Aboard Toden Arakawa, One of Tokyo’s Remaining Street Car


For a country that pride itself with a network of 270-320 km/h shinkansen(bullet train), it is kind of sentimental to think that slow-moving trams will soon be a thing of the past.

With only two remaining tram lines to date, I fear that these picturesque street cars will soon be considered as obsolete mode of transportation. So before all of the changes takes place, I took a day out to ride one of the city remaining tram and made several stop along the way to see Tokyo’s seldom visited, yet best neighborhood.
toden arakawa

Toden Arakawa Line which operated since 1974 is the only survivor of the once dominant “Tokyo Toden” street car system. With a total distance of 12.2 Kilometer route between Minowabashi and Waseda, the street car passes by on small railway dissecting Tokyo quiet, residential neighbourhood.
toden arakawa
toden arakawa
toden arakawa

As expected, to reach one platform to another you need to cross the tracks, or to even cross the street you need to wait for the traffic signal as it give way to crossing tram.
toden arakawa
toden arakawa

The best way to enjoy a day of unlimited ride is to purchase the 500 yen one day pass. In case you are wondering, the tram idea seems to be vintage but it accepts PASMO/Suica card (rechargeable train fare card) nonetheless.
toden arakawa

The Toden Arakawa Line might be a tourist fascination for people like me, but it remains as an important means of transportation for residence of surrounding neighbourhood of Higashi Ikebukuro, Oji, Arakawa to name a few.

From Otsuka–eki mae, I made my way to Asakuyama for my first stop. Here is the best part to view the tram line as it mixes with cars, buses, and trucks on the main intersection.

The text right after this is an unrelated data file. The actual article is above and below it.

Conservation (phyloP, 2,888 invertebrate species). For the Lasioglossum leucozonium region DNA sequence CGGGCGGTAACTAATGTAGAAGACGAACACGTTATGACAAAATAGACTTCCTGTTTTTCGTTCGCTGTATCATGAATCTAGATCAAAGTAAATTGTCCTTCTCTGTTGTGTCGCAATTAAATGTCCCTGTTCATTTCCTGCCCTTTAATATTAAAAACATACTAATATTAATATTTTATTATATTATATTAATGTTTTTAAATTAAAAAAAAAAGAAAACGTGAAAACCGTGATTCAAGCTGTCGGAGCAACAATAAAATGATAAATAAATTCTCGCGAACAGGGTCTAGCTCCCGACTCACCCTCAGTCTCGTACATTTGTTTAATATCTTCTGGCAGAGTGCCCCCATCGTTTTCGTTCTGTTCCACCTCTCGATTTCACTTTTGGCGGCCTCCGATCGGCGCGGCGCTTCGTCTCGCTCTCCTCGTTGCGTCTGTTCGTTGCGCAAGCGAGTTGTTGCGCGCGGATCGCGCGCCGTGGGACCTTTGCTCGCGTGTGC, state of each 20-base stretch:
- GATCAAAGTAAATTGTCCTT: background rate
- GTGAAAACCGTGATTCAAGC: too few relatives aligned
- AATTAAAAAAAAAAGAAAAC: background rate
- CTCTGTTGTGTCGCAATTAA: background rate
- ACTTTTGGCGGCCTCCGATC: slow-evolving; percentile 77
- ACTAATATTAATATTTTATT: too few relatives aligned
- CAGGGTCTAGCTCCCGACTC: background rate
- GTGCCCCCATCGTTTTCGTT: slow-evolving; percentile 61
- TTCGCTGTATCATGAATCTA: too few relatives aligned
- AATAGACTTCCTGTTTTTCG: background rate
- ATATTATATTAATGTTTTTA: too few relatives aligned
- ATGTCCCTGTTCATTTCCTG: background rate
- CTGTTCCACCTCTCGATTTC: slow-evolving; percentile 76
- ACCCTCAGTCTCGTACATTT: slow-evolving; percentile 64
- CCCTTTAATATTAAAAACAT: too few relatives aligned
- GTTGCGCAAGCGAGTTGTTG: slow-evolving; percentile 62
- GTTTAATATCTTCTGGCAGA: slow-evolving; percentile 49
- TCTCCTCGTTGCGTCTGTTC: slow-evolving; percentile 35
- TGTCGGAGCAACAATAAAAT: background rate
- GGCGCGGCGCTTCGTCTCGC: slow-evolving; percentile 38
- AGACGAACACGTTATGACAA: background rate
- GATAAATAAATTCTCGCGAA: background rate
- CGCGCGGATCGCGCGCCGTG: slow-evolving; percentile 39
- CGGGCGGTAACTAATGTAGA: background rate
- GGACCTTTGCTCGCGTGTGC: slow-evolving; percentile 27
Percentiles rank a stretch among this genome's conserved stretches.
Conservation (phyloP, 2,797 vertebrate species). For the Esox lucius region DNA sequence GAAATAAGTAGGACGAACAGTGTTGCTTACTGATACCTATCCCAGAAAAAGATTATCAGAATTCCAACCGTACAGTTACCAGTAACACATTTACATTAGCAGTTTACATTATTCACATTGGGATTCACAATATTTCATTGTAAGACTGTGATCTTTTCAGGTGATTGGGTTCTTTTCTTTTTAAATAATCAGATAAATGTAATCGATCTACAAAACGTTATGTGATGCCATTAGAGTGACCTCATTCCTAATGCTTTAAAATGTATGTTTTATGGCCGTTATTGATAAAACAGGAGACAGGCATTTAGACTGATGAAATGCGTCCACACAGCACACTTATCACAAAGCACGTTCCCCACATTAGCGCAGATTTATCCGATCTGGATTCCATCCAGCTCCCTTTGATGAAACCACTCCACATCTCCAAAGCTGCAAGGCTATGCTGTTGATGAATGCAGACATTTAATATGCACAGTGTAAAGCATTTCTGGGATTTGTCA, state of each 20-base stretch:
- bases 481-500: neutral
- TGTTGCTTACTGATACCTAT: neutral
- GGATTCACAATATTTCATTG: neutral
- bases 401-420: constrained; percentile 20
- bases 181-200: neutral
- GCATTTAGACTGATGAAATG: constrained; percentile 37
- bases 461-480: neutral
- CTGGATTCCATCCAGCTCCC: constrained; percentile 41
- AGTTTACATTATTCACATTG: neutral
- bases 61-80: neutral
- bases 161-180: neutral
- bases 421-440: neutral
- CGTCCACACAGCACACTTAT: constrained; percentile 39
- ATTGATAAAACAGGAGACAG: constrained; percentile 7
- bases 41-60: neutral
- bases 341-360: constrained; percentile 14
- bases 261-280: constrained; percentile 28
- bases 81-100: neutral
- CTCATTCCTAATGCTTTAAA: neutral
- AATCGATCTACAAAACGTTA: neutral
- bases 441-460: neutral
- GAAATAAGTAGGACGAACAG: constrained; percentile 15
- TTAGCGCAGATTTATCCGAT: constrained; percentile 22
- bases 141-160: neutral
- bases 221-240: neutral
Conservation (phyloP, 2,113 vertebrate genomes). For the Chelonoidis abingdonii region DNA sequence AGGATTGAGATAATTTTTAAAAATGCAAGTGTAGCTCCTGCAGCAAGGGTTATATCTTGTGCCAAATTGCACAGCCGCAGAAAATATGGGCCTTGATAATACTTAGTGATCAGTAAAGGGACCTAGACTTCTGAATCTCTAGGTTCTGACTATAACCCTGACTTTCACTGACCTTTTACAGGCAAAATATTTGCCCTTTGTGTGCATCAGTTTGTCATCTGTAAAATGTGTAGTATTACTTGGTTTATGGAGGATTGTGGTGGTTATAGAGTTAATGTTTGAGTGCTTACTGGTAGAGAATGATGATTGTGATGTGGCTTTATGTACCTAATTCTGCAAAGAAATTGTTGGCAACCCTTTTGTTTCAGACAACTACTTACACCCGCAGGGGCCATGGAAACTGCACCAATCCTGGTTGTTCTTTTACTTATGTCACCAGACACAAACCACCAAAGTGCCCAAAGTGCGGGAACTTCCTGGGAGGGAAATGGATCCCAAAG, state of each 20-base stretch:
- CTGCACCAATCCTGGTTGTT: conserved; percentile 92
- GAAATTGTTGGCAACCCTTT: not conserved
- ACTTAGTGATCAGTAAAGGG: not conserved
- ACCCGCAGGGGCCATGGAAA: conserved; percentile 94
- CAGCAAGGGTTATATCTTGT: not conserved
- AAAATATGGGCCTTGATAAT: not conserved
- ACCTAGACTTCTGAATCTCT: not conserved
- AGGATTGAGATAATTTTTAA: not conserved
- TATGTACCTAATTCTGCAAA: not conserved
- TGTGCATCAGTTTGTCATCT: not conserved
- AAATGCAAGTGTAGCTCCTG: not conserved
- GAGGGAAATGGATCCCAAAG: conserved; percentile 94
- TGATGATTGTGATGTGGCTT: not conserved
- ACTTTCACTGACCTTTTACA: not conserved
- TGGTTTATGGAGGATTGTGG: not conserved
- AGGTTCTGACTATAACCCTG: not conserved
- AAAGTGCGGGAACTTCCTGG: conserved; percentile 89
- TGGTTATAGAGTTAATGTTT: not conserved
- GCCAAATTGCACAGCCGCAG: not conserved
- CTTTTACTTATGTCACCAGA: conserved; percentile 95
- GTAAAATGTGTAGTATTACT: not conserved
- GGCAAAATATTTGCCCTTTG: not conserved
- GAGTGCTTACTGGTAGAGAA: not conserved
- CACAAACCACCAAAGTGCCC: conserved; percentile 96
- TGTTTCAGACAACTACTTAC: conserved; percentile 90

toden arakawa

Across the Asakuyama tram station is Asakuyama Park. A spacious park populated by families on a weekend break. What better way to enjoy summer than to play at the water fountain. A small cable car is operational for free to lift up parents plus baby on strollers, elderlies and disables from the main street up to the elevated portion of the park.
toden arakawa
toden arakawa
toden arakawa
toden arakawa
toden arakawa

Across the park is Oji Inari Shinto shrine. Nothing spectacular about the shrine, but the small park and ponds where you can relax and dip your feet is so enticing particularly on a hot and humid afternoon.
toden arakawa
toden arakawa
toden arakawa
toden arakawa

From Asakuyama on board the Toden tram I made my way to my next stop – Arakawa Yuenchi mae station to visit another old and small, yet treasured amusement park.

Built on the ground on what used to be a brick factory and officially open as an amusement park in 1950, the Arakawa Amusement Park is one of the reasons apart from riding the tram on why you should consider this type of exploration as an activity for kids.

An entrance fee of 200 Yen only, rarely crowded and boasting the slowest rollercoaster ride in Japan, the park is a just perfect for small kids to enjoy.
toden arakawa
toden arakawa
toden arakawa
toden arakawa